"We lived here by our work. Our life and our work were not the same thing maybe, but they were close."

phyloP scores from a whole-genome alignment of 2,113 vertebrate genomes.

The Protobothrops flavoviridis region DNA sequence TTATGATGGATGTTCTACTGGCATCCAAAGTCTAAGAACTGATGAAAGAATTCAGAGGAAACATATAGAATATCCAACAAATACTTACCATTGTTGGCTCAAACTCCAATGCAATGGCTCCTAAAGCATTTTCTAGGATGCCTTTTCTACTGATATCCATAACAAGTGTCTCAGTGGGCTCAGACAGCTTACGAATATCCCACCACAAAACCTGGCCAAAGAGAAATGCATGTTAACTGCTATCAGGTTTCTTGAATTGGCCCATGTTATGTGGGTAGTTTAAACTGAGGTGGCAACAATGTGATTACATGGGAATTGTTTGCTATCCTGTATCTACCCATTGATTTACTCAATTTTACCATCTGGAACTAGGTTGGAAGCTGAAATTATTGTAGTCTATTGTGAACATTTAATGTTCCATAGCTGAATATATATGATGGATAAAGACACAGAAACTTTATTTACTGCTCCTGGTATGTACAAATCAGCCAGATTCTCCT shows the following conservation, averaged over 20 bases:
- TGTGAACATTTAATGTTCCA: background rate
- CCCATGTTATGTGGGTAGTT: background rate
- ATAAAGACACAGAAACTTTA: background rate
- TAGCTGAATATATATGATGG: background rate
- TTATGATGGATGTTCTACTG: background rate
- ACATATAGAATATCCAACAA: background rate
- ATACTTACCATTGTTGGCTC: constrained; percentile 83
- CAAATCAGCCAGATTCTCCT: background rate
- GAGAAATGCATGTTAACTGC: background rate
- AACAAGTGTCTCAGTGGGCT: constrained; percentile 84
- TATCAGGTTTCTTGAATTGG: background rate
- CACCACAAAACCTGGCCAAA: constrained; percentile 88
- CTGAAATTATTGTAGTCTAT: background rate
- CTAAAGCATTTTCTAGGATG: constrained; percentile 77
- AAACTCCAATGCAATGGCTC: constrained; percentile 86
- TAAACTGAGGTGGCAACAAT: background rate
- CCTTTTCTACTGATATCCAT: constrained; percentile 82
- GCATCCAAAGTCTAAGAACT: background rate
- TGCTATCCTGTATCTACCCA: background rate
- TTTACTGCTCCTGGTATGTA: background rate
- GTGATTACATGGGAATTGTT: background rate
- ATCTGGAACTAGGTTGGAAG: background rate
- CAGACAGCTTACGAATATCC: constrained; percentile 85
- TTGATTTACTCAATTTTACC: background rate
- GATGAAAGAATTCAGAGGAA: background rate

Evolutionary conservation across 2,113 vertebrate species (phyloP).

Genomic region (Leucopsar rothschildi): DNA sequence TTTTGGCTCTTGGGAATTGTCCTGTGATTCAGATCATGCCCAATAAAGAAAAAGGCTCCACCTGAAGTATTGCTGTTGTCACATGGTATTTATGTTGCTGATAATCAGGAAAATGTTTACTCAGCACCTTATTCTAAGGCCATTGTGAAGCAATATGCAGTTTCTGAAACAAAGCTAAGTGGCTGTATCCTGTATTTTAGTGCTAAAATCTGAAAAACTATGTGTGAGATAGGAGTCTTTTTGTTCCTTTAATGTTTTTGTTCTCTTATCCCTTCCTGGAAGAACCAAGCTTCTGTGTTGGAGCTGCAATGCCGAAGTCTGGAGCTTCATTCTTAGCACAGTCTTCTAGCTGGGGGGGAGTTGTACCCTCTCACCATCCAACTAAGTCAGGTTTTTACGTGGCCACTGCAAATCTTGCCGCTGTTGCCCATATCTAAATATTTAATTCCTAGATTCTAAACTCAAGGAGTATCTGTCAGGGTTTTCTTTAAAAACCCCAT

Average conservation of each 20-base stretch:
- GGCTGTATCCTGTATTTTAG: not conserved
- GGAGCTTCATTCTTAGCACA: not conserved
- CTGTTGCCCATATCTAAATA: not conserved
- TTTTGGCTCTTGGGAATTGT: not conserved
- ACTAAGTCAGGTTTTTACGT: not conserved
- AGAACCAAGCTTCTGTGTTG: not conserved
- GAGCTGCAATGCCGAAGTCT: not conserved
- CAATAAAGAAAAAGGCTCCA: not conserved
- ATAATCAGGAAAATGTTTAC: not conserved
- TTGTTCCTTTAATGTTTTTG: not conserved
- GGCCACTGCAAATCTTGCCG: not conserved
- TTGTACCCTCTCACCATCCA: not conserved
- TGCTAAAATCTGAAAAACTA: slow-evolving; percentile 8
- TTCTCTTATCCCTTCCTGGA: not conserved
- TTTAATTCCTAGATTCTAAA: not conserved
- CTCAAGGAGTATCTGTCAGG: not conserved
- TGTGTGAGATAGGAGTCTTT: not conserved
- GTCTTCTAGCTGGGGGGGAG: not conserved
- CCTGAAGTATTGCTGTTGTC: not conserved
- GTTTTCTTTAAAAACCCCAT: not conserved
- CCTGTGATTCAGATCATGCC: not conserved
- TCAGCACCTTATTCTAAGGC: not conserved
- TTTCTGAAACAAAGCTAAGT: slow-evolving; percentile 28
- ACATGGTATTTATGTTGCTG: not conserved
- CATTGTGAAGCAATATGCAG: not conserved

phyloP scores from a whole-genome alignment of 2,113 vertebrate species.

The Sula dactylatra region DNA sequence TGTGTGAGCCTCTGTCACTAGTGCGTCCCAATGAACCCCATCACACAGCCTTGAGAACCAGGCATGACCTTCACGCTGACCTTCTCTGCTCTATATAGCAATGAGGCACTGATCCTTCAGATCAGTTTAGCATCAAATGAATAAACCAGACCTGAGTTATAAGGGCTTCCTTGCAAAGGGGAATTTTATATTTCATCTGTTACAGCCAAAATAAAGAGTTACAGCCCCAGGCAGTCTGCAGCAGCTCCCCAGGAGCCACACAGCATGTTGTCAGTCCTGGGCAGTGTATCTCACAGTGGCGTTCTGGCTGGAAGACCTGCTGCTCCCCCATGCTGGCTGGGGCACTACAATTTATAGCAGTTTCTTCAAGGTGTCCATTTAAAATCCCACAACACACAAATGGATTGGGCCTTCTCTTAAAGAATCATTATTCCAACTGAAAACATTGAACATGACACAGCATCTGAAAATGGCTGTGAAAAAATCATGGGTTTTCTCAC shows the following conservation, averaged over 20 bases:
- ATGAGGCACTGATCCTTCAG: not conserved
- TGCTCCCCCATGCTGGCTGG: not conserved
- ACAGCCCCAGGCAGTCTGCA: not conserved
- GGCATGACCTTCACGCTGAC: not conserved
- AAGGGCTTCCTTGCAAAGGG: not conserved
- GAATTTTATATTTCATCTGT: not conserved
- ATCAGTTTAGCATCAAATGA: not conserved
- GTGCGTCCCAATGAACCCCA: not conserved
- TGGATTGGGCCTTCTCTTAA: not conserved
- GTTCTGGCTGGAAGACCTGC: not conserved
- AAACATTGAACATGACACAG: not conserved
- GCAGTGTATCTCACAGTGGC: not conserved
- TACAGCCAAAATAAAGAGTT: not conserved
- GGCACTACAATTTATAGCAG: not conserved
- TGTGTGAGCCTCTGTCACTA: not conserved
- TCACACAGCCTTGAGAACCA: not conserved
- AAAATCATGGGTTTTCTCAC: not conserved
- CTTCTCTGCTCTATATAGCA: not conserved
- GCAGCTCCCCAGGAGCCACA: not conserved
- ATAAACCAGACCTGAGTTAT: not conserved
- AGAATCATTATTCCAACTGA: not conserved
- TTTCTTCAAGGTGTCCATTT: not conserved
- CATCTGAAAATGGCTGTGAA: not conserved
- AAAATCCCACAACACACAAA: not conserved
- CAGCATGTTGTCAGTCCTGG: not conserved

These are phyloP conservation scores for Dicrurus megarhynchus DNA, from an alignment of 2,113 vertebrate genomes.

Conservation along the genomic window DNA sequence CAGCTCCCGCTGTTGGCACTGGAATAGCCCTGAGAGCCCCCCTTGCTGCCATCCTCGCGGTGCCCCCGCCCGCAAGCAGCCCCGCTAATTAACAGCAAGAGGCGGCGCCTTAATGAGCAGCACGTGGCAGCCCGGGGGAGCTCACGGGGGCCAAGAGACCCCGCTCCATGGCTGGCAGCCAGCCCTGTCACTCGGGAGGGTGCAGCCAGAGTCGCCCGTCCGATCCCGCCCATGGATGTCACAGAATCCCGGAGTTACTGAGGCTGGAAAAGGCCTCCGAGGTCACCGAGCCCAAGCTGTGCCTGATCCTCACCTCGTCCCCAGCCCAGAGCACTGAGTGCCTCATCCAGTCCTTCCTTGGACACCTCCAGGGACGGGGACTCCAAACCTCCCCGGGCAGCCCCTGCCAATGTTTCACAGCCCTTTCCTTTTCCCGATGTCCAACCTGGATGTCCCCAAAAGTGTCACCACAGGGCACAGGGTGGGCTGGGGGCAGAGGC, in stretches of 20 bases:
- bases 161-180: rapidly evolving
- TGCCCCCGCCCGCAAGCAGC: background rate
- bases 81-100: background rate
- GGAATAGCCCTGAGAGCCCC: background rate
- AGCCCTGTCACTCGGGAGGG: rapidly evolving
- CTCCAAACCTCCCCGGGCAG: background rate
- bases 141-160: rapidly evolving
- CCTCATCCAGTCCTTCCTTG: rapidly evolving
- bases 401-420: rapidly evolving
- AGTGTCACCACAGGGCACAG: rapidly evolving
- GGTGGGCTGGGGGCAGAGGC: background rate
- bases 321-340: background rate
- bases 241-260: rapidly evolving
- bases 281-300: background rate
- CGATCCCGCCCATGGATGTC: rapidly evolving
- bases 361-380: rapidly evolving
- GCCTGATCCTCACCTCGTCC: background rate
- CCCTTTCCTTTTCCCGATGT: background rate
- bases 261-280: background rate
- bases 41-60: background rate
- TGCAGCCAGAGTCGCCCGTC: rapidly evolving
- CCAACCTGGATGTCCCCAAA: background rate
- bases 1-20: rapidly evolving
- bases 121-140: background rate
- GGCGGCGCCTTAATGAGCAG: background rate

"But it was true. After they all were gone, I was mourning over them to Nathan. I said, 'I just wanted them to have a better chance than I had.' Nathan said, 'Don't complain about the chance you had,' in the same way exactly that he used to tell the boys, 'Don't cuss the weather.' Sometimes you can say dreadful things without knowing it. Nathan understood this better than I did. Like several of his one-sentence conversations, this one stuck in my mind and finally changed it. The change came too late, maybe, but it turned my mind inside out like a sock. Was I sorry that I had known my parents and Grandmam and Ora Finley and the Catletts and the Feltners, and that I had married Virgil and come to live in Port William, and that I had lived on after Virgil's death to marry Nathan and come to our place to raise our family and live among the Coulters and the rest of our membership? Well, that was the chance I had. And so Nathan required me to think a thought that has stayed with me a long time and has traveled a long way. It passed through everything I know and changed it all. The chance you had is the life you've got. You can make complaints about what people, including you, make of their lives after they have got them, and about what people make of other people's lives, even about your children being gone, but you mustn't wish for another life. You mustn't want to be somebody else. What you must do is this: 'Rejoice evermore. Pray without ceasing. In every thing give thanks.' I am not all the way capable of so much, but those are the right instructions."